- Employ that bad boy—use your hashtag a lot and make sure people use it when they talk about your brand.
Those are the basics—you can’t own a hashtag, but you can build brand alignment with your hashtag so you “own” it. Not everyone knows the why behind building out that alignment or association, so let’s take a peek at an example to explain why “owning” a hashtag is critical.
Hashtags IRL: Creating and Implementing Like a Boss
Part of a Social Listening Snapshot from Campus Sonar is a call with one of our team members and a brief survey. The survey responses help the analyst (e.g., me) develop the query we use in the snapshot. One question asks about the hashtags the institution frequently uses. We include the hashtags that campuses tell us they “own” in their query.
When reviewing information from a college (let’s call them Jeppson College because that’s fun) to write a query for their snapshot, I noticed they said they used an athletics-related hashtag a lot—let’s say, #gotigers. I felt uneasy putting the hashtag into the query because I had a hunch it wasn’t unique to Jeppson College and would result in hundreds of irrelevant mentions. I checked Twitter for #gotigers and wouldn’t you know it, this returned A LOT of data, for many different schools. While Jeppson College used the hashtag a lot, it wasn’t specific to them. They were getting lost in a sea of other tigers—and my colleagues tell me that while I may be new around here, this is far from the first time this has happened.
The story of mistaken hashtag identity happens often, so what could Jeppson College do differently? Perhaps add an identifier to separate them from the pack—something like #JeppsonTigers or #GoJeppsonTigers—you get the idea.
We learn as children that sharing is important, but as a marketer, you learn that being selfish with brand-aligned hashtags is critical for success. Sharing a generic hashtag with other organizations causes brand confusion and adds the risk of your message getting lost.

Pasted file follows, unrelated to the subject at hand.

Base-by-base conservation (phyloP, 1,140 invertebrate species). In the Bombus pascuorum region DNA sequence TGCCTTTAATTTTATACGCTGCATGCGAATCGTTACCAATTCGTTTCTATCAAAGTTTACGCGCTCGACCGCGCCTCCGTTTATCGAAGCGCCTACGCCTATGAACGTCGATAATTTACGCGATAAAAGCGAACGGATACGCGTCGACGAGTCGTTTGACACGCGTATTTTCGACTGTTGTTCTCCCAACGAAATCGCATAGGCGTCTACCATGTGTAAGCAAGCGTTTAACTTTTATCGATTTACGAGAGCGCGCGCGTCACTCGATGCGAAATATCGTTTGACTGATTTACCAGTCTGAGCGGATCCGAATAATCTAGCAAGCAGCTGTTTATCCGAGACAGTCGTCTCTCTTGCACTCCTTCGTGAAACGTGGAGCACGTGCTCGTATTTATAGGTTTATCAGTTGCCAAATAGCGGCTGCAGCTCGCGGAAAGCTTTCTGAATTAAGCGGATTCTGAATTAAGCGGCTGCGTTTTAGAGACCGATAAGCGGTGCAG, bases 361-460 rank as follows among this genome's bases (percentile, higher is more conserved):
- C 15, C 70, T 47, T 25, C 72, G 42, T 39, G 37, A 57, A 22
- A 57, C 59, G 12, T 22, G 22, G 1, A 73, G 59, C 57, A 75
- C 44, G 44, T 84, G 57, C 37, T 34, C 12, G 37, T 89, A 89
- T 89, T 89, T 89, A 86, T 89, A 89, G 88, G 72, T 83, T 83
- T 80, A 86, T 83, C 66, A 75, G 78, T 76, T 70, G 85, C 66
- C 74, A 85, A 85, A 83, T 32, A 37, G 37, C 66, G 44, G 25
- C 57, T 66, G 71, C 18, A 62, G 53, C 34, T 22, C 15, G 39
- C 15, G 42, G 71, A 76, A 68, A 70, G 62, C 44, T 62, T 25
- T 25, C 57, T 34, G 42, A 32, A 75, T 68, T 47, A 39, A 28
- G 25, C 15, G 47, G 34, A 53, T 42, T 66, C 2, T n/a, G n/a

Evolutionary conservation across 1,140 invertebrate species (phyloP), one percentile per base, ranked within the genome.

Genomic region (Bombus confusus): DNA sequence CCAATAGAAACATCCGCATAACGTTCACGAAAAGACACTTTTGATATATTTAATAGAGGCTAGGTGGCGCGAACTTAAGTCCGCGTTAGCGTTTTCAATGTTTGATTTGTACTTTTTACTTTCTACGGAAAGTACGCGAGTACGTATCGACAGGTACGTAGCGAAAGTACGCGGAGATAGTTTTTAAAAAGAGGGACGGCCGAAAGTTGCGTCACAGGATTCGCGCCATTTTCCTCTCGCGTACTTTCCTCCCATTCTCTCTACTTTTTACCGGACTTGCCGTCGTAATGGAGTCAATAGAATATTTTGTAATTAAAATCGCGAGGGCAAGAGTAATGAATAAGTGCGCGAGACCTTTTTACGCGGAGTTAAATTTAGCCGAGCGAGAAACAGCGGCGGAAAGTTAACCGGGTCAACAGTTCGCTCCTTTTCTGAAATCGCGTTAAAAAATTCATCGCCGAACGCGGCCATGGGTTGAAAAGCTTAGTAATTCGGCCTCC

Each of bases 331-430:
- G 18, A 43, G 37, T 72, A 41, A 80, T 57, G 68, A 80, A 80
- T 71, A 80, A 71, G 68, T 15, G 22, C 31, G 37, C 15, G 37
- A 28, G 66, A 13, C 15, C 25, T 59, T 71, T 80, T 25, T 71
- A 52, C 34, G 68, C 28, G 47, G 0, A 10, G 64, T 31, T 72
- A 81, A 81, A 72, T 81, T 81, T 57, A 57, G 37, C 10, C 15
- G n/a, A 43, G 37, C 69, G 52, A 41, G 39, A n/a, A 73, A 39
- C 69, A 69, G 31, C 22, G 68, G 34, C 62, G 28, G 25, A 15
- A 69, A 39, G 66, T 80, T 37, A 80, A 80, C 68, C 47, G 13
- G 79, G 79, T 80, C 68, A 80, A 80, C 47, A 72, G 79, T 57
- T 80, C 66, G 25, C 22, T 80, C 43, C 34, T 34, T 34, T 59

What this Means in Practice
This means a great deal to the higher ed professional. A hashtag means nothing unless it's effectively used. Institutions that are grounded in listening, community building, promotion, and connection use hashtags to support their enterprise to:
- Listen to what people are saying! Hashtags act as content organizers, making it easy to use social listening to understand what users are saying and then build content and hashtags around those topics.
- Drive user-generated content and build a community around a hashtag.
- Partner with influencers and create a hashtag that represents the partnership and will get people talking.
- Promote. Gather a large following by promoting a contest, giveaway, or movement on campus.
- Tightly target campaigns to specific audiences (e.g., #firstgen, #DecisionDay, and so on).
In the end, no matter who you are or which company or college you work for, the best advice on “owning” your hashtag, or strategically using a unique hashtag to associate with your brand, is to do your research. Create a dynamite hashtag by thinking about your brand, considering how you want to express it, and nailing that without causing brand confusion or suffering a social media #fail. Then implement the dang thing: use it to listen, build communities, promote, and appeal to your audience.
Lean all the way into it.